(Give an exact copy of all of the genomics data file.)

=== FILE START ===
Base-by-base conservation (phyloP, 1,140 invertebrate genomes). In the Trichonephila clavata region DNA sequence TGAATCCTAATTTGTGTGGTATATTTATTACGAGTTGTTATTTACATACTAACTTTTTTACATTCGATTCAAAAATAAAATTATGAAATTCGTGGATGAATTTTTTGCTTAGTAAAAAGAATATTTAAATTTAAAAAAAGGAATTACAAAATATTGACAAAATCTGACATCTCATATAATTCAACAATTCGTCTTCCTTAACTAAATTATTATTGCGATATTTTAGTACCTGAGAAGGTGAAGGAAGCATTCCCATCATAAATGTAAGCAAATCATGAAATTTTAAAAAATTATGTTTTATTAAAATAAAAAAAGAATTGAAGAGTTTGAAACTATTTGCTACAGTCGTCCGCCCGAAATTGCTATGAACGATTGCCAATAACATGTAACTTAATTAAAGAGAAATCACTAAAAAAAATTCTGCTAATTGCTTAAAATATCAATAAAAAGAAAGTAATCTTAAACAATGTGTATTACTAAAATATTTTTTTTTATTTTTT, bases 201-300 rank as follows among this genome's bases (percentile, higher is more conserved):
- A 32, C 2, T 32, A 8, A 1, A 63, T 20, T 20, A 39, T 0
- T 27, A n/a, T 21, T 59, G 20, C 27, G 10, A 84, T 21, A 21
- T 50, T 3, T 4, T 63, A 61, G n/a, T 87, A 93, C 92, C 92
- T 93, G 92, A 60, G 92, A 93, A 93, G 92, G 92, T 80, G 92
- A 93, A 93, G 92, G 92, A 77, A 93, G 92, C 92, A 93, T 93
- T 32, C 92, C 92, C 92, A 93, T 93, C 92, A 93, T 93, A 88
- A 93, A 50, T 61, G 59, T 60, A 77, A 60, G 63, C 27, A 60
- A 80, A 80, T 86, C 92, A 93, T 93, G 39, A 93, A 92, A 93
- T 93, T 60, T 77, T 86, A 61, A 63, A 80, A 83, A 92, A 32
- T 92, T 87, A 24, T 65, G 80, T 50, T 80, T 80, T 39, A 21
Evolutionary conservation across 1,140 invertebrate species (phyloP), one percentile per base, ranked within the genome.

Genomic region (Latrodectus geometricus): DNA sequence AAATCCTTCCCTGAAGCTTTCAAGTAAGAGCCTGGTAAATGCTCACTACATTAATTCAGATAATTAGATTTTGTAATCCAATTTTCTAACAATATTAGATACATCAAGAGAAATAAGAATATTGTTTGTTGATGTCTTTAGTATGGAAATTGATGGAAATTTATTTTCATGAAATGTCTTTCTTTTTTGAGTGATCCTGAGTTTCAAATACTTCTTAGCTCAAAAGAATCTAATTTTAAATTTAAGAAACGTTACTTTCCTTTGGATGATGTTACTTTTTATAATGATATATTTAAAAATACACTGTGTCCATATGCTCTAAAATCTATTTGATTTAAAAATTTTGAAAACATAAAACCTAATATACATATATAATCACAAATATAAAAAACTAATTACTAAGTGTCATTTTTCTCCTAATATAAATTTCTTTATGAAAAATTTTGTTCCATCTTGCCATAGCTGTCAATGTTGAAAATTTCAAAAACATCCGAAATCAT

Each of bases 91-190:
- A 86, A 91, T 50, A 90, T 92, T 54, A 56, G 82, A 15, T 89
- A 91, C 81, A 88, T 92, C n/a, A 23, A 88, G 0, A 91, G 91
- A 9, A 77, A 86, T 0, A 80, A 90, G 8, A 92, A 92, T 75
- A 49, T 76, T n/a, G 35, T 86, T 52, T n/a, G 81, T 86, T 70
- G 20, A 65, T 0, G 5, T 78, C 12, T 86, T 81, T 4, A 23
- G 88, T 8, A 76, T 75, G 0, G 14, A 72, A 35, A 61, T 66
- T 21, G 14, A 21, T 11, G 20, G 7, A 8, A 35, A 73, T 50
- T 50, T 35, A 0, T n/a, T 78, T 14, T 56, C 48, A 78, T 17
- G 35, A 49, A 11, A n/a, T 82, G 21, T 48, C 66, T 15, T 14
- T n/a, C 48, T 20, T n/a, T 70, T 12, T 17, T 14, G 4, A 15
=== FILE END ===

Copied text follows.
Base-by-base conservation (phyloP, 1,140 invertebrate genomes). In the Trichonephila clavata region DNA sequence TGAATCCTAATTTGTGTGGTATATTTATTACGAGTTGTTATTTACATACTAACTTTTTTACATTCGATTCAAAAATAAAATTATGAAATTCGTGGATGAATTTTTTGCTTAGTAAAAAGAATATTTAAATTTAAAAAAAGGAATTACAAAATATTGACAAAATCTGACATCTCATATAATTCAACAATTCGTCTTCCTTAACTAAATTATTATTGCGATATTTTAGTACCTGAGAAGGTGAAGGAAGCATTCCCATCATAAATGTAAGCAAATCATGAAATTTTAAAAAATTATGTTTTATTAAAATAAAAAAAGAATTGAAGAGTTTGAAACTATTTGCTACAGTCGTCCGCCCGAAATTGCTATGAACGATTGCCAATAACATGTAACTTAATTAAAGAGAAATCACTAAAAAAAATTCTGCTAATTGCTTAAAATATCAATAAAAAGAAAGTAATCTTAAACAATGTGTATTACTAAAATATTTTTTTTTATTTTTT, bases 201-300 rank as follows among this genome's bases (percentile, higher is more conserved):
- A 32, C 2, T 32, A 8, A 1, A 63, T 20, T 20, A 39, T 0
- T 27, A n/a, T 21, T 59, G 20, C 27, G 10, A 84, T 21, A 21
- T 50, T 3, T 4, T 63, A 61, G n/a, T 87, A 93, C 92, C 92
- T 93, G 92, A 60, G 92, A 93, A 93, G 92, G 92, T 80, G 92
- A 93, A 93, G 92, G 92, A 77, A 93, G 92, C 92, A 93, T 93
- T 32, C 92, C 92, C 92, A 93, T 93, C 92, A 93, T 93, A 88
- A 93, A 50, T 61, G 59, T 60, A 77, A 60, G 63, C 27, A 60
- A 80, A 80, T 86, C 92, A 93, T 93, G 39, A 93, A 92, A 93
- T 93, T 60, T 77, T 86, A 61, A 63, A 80, A 83, A 92, A 32
- T 92, T 87, A 24, T 65, G 80, T 50, T 80, T 80, T 39, A 21
Evolutionary conservation across 1,140 invertebrate species (phyloP), one percentile per base, ranked within the genome.

Genomic region (Latrodectus geometricus): DNA sequence AAATCCTTCCCTGAAGCTTTCAAGTAAGAGCCTGGTAAATGCTCACTACATTAATTCAGATAATTAGATTTTGTAATCCAATTTTCTAACAATATTAGATACATCAAGAGAAATAAGAATATTGTTTGTTGATGTCTTTAGTATGGAAATTGATGGAAATTTATTTTCATGAAATGTCTTTCTTTTTTGAGTGATCCTGAGTTTCAAATACTTCTTAGCTCAAAAGAATCTAATTTTAAATTTAAGAAACGTTACTTTCCTTTGGATGATGTTACTTTTTATAATGATATATTTAAAAATACACTGTGTCCATATGCTCTAAAATCTATTTGATTTAAAAATTTTGAAAACATAAAACCTAATATACATATATAATCACAAATATAAAAAACTAATTACTAAGTGTCATTTTTCTCCTAATATAAATTTCTTTATGAAAAATTTTGTTCCATCTTGCCATAGCTGTCAATGTTGAAAATTTCAAAAACATCCGAAATCAT

Each of bases 91-190:
- A 86, A 91, T 50, A 90, T 92, T 54, A 56, G 82, A 15, T 89
- A 91, C 81, A 88, T 92, C n/a, A 23, A 88, G 0, A 91, G 91
- A 9, A 77, A 86, T 0, A 80, A 90, G 8, A 92, A 92, T 75
- A 49, T 76, T n/a, G 35, T 86, T 52, T n/a, G 81, T 86, T 70
- G 20, A 65, T 0, G 5, T 78, C 12, T 86, T 81, T 4, A 23
- G 88, T 8, A 76, T 75, G 0, G 14, A 72, A 35, A 61, T 66
- T 21, G 14, A 21, T 11, G 20, G 7, A 8, A 35, A 73, T 50
- T 50, T 35, A 0, T n/a, T 78, T 14, T 56, C 48, A 78, T 17
- G 35, A 49, A 11, A n/a, T 82, G 21, T 48, C 66, T 15, T 14
- T n/a, C 48, T 20, T n/a, T 70, T 12, T 17, T 14, G 4, A 15